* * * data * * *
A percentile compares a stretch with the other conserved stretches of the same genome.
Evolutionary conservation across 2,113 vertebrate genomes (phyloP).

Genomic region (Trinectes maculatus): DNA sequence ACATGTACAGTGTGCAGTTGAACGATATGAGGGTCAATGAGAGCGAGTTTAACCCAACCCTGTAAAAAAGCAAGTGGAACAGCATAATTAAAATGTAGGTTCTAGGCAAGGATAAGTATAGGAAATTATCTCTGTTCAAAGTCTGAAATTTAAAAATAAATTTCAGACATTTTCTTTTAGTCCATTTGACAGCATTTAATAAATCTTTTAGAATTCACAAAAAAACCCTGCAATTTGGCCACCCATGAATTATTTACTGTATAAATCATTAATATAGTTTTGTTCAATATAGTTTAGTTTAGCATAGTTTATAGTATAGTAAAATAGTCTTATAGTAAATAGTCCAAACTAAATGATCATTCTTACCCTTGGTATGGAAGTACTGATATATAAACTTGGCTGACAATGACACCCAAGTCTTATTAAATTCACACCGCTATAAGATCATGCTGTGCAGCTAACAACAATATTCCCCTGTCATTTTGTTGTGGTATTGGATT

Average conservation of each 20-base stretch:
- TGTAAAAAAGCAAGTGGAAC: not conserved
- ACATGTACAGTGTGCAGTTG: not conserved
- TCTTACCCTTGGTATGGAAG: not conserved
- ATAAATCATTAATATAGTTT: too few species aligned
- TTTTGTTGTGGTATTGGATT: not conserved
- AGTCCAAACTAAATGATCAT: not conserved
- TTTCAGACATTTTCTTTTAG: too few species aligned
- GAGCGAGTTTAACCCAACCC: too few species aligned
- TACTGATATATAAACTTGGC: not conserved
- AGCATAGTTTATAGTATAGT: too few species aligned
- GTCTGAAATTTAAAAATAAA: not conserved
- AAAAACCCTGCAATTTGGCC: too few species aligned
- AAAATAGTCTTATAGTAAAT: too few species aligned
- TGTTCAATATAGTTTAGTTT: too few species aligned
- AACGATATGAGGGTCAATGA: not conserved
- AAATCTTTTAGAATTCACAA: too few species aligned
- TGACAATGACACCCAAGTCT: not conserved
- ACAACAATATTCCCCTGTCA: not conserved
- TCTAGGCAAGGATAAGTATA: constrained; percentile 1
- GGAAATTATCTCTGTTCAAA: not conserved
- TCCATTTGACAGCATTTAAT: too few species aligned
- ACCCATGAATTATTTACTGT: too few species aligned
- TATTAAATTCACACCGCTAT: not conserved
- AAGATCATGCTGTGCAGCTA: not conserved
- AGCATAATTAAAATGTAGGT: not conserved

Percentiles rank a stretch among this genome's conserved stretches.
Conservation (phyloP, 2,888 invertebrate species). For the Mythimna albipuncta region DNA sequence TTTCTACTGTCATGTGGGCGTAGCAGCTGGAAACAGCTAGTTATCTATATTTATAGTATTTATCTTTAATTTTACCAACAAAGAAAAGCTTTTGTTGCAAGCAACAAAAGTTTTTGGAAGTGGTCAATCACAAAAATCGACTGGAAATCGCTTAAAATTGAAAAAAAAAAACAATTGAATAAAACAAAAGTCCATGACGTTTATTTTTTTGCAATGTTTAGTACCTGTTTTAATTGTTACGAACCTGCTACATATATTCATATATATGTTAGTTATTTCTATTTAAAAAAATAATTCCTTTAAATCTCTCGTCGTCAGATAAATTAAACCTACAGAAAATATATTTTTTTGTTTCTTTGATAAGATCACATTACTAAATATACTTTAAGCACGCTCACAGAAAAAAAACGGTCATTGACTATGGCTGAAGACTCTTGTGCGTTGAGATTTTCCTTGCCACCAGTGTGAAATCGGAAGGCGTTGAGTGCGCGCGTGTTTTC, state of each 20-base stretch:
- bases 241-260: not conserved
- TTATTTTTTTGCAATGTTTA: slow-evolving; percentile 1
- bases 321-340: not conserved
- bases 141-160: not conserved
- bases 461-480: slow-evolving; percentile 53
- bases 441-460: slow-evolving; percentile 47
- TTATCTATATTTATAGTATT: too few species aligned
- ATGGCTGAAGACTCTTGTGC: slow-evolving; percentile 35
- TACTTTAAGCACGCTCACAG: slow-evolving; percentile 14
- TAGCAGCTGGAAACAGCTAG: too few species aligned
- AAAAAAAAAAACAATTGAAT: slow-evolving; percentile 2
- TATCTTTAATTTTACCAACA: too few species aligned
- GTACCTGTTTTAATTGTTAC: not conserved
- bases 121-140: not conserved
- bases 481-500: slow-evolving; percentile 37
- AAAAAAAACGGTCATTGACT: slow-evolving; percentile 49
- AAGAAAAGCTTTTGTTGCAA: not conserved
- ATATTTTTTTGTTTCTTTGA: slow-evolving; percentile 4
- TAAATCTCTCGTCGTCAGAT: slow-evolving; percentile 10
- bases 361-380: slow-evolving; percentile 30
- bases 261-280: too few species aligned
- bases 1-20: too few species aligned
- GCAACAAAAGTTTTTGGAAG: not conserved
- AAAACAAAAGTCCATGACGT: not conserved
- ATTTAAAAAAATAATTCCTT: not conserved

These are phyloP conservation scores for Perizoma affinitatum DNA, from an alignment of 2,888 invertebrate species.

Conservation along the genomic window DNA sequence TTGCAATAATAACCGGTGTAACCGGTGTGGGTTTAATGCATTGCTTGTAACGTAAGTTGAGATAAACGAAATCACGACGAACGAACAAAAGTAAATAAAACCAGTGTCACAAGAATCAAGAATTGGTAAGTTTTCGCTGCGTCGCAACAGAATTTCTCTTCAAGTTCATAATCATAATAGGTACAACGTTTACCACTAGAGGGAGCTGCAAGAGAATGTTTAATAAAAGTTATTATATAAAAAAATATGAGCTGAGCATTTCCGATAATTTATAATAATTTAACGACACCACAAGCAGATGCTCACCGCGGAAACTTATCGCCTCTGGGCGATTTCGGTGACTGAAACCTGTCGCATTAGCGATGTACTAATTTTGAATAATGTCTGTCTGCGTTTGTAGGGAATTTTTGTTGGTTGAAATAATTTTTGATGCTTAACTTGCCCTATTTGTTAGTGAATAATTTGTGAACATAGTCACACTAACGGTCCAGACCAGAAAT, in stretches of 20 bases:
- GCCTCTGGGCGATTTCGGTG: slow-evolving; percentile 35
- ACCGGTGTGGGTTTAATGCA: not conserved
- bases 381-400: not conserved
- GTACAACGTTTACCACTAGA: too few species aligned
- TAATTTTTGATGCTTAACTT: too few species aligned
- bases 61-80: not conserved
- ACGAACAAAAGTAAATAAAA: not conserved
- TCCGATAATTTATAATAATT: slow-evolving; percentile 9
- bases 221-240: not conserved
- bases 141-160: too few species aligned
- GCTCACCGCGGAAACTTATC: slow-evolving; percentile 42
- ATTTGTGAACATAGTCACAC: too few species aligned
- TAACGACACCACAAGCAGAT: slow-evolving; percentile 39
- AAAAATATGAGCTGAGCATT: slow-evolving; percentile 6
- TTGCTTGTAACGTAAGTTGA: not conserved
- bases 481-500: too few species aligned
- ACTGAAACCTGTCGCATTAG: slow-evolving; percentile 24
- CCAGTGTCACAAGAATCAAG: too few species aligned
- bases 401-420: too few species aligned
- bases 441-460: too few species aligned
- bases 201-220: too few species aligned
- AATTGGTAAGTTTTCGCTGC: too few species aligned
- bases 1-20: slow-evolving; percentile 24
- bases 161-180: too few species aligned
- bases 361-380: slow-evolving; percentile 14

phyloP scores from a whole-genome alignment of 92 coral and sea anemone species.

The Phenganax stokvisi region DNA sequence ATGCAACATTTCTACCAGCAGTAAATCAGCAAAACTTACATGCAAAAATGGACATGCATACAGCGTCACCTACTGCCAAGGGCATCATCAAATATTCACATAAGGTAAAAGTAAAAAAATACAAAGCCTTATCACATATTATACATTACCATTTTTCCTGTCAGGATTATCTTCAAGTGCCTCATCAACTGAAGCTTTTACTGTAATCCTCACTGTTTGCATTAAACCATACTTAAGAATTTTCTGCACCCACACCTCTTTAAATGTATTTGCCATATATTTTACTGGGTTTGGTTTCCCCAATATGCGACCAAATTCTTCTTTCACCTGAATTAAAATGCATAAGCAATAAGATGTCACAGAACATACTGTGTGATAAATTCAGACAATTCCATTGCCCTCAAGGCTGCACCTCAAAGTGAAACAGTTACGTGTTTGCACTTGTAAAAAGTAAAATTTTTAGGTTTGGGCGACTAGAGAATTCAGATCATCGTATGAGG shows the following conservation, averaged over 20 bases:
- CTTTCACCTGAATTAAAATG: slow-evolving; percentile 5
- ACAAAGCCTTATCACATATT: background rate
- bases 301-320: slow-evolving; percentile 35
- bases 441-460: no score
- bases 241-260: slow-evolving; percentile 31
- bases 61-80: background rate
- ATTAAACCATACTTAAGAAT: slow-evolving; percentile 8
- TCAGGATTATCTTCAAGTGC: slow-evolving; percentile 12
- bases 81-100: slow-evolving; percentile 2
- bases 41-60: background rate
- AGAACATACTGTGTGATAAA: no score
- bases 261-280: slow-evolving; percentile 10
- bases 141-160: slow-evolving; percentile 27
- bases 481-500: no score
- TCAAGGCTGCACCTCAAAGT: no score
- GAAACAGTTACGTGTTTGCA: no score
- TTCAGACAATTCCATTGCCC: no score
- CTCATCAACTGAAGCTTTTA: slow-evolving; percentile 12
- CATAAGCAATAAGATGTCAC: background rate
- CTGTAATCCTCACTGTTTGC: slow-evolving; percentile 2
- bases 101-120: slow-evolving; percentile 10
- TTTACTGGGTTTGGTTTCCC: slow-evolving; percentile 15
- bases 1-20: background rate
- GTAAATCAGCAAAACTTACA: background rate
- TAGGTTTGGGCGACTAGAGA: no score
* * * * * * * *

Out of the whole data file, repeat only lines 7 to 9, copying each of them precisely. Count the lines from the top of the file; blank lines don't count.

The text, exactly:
- TCTTACCCTTGGTATGGAAG: not conserved
- ATAAATCATTAATATAGTTT: too few species aligned
- TTTTGTTGTGGTATTGGATT: not conserved